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Journal of Oncology
Volume 2010 (2010), Article ID 361836, 7 pages
Review Article

Angiogenesis Inhibition in Prostate Cancer: Current Uses and Future Promises

1Division of Hematology and Oncology, Department of Medicine, The George Washington University Medical Center, 2150 Pennsylvania Avenue Northwest, Washington, DC 20037, USA
2Laboratory of Tumor Immunology and Biology, National Cancer Institute, National Institutes of Health, Bethesda, MD 20892, USA
3Medical Oncology Branch, National Cancer Institute, National Institutes of Health, Bethesda, MD 20892, USA

Received 31 October 2009; Accepted 30 December 2009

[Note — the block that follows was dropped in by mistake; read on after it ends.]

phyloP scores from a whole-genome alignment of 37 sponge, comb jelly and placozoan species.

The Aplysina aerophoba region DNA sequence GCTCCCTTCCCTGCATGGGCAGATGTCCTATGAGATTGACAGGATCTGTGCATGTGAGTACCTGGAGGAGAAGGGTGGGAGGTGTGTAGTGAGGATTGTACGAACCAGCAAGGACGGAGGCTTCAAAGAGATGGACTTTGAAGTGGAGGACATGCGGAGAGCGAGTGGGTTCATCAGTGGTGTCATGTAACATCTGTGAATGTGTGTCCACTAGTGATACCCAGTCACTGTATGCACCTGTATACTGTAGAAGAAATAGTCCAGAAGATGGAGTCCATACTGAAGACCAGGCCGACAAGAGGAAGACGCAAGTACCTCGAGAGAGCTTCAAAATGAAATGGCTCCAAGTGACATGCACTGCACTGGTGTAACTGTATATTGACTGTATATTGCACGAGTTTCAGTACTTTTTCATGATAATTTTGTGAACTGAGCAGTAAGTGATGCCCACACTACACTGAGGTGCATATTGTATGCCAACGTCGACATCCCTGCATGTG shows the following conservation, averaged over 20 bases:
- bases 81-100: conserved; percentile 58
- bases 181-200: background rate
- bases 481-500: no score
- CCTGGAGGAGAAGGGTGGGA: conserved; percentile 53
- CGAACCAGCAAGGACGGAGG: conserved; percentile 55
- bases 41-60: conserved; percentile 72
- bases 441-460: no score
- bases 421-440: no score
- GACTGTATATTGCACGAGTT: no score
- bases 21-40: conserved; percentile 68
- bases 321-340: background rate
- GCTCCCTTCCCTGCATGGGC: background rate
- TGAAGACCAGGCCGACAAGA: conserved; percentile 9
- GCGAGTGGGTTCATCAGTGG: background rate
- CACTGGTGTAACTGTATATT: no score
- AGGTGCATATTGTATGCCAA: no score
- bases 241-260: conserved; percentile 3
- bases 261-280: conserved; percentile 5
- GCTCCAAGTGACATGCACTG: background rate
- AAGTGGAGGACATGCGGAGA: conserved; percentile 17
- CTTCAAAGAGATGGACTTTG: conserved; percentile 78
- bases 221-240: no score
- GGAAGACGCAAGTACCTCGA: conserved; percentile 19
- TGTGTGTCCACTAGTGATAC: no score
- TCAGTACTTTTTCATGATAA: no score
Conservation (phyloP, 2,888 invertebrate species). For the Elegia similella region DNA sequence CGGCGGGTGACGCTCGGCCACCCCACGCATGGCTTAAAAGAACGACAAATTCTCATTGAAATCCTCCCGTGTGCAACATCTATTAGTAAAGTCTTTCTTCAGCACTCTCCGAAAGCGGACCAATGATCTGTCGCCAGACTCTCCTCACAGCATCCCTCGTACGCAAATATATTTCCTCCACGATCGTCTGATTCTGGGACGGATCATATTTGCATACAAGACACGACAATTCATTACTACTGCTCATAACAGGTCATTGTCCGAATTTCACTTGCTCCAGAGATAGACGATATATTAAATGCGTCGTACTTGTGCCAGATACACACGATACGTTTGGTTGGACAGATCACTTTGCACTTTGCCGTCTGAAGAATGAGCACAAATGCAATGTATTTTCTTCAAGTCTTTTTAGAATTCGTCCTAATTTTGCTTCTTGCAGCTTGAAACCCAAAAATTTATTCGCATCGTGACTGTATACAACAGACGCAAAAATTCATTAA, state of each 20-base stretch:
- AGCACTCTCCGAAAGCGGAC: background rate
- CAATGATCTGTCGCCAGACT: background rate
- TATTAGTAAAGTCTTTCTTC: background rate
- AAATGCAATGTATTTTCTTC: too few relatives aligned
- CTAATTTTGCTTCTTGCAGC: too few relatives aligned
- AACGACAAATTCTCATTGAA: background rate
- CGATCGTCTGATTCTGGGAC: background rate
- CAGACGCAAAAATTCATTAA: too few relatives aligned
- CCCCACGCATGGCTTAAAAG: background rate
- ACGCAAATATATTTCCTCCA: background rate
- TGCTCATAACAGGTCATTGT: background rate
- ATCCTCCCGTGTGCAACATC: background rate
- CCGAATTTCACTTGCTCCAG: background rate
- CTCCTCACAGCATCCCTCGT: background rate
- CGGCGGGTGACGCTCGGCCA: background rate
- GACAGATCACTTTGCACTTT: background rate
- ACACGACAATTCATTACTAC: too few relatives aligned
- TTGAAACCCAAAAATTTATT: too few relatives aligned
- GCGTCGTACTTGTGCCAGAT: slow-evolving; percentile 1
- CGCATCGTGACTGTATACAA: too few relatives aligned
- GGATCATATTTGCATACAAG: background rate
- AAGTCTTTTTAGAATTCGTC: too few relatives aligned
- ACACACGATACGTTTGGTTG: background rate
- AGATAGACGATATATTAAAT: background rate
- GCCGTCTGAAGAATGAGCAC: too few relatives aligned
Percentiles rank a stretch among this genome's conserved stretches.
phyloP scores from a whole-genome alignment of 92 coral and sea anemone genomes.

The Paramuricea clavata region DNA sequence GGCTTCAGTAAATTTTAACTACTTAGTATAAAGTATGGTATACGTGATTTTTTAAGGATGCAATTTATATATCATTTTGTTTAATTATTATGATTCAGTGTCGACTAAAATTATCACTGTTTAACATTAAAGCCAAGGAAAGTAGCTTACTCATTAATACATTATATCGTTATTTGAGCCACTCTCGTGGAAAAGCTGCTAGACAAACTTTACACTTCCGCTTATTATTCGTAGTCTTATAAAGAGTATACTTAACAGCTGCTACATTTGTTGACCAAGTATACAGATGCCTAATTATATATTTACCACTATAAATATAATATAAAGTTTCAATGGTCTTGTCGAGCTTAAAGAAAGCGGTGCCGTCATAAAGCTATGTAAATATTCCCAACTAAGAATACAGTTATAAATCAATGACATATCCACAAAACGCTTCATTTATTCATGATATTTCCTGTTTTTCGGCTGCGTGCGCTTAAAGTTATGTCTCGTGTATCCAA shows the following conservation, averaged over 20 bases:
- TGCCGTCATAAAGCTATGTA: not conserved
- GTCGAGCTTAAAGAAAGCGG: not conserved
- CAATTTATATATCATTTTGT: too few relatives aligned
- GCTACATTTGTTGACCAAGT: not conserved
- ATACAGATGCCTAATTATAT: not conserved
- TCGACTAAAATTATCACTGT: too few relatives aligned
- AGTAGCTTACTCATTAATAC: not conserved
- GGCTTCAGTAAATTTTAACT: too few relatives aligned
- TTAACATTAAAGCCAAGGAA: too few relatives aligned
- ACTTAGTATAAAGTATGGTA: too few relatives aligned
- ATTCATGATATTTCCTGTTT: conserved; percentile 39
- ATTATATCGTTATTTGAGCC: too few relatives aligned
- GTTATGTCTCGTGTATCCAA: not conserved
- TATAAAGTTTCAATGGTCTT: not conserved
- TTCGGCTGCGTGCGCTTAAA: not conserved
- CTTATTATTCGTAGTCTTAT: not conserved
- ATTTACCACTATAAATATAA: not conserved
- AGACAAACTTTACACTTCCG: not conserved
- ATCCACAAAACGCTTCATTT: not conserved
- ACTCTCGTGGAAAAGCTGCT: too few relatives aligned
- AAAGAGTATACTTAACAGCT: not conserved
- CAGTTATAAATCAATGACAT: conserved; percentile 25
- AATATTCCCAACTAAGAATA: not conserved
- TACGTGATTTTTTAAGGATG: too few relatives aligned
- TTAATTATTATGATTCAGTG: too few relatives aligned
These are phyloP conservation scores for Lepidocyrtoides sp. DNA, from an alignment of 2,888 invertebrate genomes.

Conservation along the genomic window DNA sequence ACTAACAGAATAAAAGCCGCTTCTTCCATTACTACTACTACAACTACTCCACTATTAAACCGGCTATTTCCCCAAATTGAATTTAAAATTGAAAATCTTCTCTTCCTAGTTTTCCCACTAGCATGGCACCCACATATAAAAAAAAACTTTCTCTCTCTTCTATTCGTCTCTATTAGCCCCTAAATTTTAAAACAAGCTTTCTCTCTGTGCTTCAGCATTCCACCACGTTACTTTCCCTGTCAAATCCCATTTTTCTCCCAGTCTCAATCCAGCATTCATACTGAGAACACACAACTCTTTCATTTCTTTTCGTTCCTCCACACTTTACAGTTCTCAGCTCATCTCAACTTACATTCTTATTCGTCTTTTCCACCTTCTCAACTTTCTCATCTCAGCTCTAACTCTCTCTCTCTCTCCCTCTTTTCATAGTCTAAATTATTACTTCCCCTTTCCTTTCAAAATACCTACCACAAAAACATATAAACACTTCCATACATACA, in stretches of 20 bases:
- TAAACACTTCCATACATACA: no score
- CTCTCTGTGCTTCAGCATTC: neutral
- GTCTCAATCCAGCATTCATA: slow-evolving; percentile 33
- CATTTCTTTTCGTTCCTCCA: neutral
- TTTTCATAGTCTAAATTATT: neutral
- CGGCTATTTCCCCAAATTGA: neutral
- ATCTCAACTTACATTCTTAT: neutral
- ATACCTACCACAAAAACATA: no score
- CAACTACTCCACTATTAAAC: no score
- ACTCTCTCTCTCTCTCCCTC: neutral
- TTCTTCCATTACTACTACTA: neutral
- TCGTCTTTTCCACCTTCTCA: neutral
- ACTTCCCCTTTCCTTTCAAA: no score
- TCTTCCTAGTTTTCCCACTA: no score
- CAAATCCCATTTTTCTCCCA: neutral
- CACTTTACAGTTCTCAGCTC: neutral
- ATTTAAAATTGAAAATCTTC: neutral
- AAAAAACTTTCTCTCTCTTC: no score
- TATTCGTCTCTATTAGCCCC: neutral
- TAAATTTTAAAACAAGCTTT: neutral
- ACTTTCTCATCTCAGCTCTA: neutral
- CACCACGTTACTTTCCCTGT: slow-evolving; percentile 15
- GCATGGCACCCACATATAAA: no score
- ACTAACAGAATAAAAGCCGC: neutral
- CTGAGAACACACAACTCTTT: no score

Academic Editor: Arkadiusz Dudek

Copyright © 2010 Jeanny B. Aragon-Ching et al. This is an open access article distributed under the Creative Commons Attribution License, which permits unrestricted use, distribution, and reproduction in any medium, provided the original work is properly cited.


Angiogenesis has been well recognized as a fundamental part of a multistep process in the evolution of cancer progression, invasion, and metastasis. Strategies for inhibiting angiogenesis have been one of the most robust fields of cancer investigation, focusing on the vascular endothelial growth factor (VEGF) family and its receptors. There are numerous regulatory drug approvals to date for the use of these agents in treating a variety of solid tumors. While therapeutic efficacy has been established, challenges remain with regards to overcoming resistance and assessing response to antiangiogenic therapies. Prostate cancer is the most common noncutaneous malignancy among American men and angiogenesis plays a role in disease progression. The use of antiangiogenesis agents in prostate cancer has been promising and is hereby explored.